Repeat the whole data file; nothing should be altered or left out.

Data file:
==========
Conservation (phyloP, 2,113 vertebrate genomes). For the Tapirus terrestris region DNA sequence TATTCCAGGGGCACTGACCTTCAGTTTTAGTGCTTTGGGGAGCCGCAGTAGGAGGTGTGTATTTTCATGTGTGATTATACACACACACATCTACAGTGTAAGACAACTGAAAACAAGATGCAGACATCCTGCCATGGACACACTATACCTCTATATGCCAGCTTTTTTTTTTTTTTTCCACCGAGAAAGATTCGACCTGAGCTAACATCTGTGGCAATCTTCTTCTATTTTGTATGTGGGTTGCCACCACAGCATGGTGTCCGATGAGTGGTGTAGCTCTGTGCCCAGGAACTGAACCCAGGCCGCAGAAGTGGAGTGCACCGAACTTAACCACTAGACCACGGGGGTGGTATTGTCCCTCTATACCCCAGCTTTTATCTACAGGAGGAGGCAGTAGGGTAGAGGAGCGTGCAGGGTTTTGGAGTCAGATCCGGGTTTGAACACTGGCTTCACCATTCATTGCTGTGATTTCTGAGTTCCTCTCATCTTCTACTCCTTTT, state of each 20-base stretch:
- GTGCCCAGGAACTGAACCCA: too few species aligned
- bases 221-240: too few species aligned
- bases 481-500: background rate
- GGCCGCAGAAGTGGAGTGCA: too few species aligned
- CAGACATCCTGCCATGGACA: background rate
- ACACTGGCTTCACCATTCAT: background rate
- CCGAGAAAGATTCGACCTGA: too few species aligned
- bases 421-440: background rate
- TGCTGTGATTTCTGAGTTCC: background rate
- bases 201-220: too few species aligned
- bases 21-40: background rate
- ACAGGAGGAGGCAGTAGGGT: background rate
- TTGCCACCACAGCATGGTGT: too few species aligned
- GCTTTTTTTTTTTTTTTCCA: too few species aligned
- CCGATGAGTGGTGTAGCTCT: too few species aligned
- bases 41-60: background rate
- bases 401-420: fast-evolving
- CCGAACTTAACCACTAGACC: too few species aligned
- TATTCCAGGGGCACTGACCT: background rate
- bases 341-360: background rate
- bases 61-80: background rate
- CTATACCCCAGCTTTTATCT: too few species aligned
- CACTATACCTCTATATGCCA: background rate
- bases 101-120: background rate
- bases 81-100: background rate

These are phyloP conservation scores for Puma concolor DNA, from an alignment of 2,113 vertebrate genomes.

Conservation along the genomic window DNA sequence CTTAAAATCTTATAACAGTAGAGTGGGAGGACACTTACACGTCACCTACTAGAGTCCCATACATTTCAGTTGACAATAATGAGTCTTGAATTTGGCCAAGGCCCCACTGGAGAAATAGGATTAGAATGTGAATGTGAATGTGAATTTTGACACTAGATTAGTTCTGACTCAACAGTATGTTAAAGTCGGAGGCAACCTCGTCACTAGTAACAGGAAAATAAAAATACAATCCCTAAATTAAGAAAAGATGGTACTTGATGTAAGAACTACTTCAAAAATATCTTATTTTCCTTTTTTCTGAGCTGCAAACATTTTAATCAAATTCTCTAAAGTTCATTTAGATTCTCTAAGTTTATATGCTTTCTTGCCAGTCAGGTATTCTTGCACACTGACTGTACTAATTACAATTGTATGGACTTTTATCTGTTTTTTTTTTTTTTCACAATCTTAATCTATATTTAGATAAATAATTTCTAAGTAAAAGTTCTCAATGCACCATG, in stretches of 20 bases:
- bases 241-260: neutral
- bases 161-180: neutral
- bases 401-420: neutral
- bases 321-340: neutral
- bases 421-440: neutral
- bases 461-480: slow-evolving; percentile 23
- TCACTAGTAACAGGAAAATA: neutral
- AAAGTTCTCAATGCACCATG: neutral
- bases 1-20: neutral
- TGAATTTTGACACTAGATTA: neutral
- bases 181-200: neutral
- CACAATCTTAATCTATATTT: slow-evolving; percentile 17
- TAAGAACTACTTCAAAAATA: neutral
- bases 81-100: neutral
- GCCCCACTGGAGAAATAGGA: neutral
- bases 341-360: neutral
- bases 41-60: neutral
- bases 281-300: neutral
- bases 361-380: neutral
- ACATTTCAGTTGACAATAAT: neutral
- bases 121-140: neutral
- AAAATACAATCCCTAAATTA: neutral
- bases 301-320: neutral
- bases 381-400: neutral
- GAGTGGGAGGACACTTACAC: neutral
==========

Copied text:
Conservation (phyloP, 2,113 vertebrate genomes). For the Tapirus terrestris region DNA sequence TATTCCAGGGGCACTGACCTTCAGTTTTAGTGCTTTGGGGAGCCGCAGTAGGAGGTGTGTATTTTCATGTGTGATTATACACACACACATCTACAGTGTAAGACAACTGAAAACAAGATGCAGACATCCTGCCATGGACACACTATACCTCTATATGCCAGCTTTTTTTTTTTTTTTCCACCGAGAAAGATTCGACCTGAGCTAACATCTGTGGCAATCTTCTTCTATTTTGTATGTGGGTTGCCACCACAGCATGGTGTCCGATGAGTGGTGTAGCTCTGTGCCCAGGAACTGAACCCAGGCCGCAGAAGTGGAGTGCACCGAACTTAACCACTAGACCACGGGGGTGGTATTGTCCCTCTATACCCCAGCTTTTATCTACAGGAGGAGGCAGTAGGGTAGAGGAGCGTGCAGGGTTTTGGAGTCAGATCCGGGTTTGAACACTGGCTTCACCATTCATTGCTGTGATTTCTGAGTTCCTCTCATCTTCTACTCCTTTT, state of each 20-base stretch:
- GTGCCCAGGAACTGAACCCA: too few species aligned
- bases 221-240: too few species aligned
- bases 481-500: background rate
- GGCCGCAGAAGTGGAGTGCA: too few species aligned
- CAGACATCCTGCCATGGACA: background rate
- ACACTGGCTTCACCATTCAT: background rate
- CCGAGAAAGATTCGACCTGA: too few species aligned
- bases 421-440: background rate
- TGCTGTGATTTCTGAGTTCC: background rate
- bases 201-220: too few species aligned
- bases 21-40: background rate
- ACAGGAGGAGGCAGTAGGGT: background rate
- TTGCCACCACAGCATGGTGT: too few species aligned
- GCTTTTTTTTTTTTTTTCCA: too few species aligned
- CCGATGAGTGGTGTAGCTCT: too few species aligned
- bases 41-60: background rate
- bases 401-420: fast-evolving
- CCGAACTTAACCACTAGACC: too few species aligned
- TATTCCAGGGGCACTGACCT: background rate
- bases 341-360: background rate
- bases 61-80: background rate
- CTATACCCCAGCTTTTATCT: too few species aligned
- CACTATACCTCTATATGCCA: background rate
- bases 101-120: background rate
- bases 81-100: background rate

These are phyloP conservation scores for Puma concolor DNA, from an alignment of 2,113 vertebrate genomes.

Conservation along the genomic window DNA sequence CTTAAAATCTTATAACAGTAGAGTGGGAGGACACTTACACGTCACCTACTAGAGTCCCATACATTTCAGTTGACAATAATGAGTCTTGAATTTGGCCAAGGCCCCACTGGAGAAATAGGATTAGAATGTGAATGTGAATGTGAATTTTGACACTAGATTAGTTCTGACTCAACAGTATGTTAAAGTCGGAGGCAACCTCGTCACTAGTAACAGGAAAATAAAAATACAATCCCTAAATTAAGAAAAGATGGTACTTGATGTAAGAACTACTTCAAAAATATCTTATTTTCCTTTTTTCTGAGCTGCAAACATTTTAATCAAATTCTCTAAAGTTCATTTAGATTCTCTAAGTTTATATGCTTTCTTGCCAGTCAGGTATTCTTGCACACTGACTGTACTAATTACAATTGTATGGACTTTTATCTGTTTTTTTTTTTTTTCACAATCTTAATCTATATTTAGATAAATAATTTCTAAGTAAAAGTTCTCAATGCACCATG, in stretches of 20 bases:
- bases 241-260: neutral
- bases 161-180: neutral
- bases 401-420: neutral
- bases 321-340: neutral
- bases 421-440: neutral
- bases 461-480: slow-evolving; percentile 23
- TCACTAGTAACAGGAAAATA: neutral
- AAAGTTCTCAATGCACCATG: neutral
- bases 1-20: neutral
- TGAATTTTGACACTAGATTA: neutral
- bases 181-200: neutral
- CACAATCTTAATCTATATTT: slow-evolving; percentile 17
- TAAGAACTACTTCAAAAATA: neutral
- bases 81-100: neutral
- GCCCCACTGGAGAAATAGGA: neutral
- bases 341-360: neutral
- bases 41-60: neutral
- bases 281-300: neutral
- bases 361-380: neutral
- ACATTTCAGTTGACAATAAT: neutral
- bases 121-140: neutral
- AAAATACAATCCCTAAATTA: neutral
- bases 301-320: neutral
- bases 381-400: neutral
- GAGTGGGAGGACACTTACAC: neutral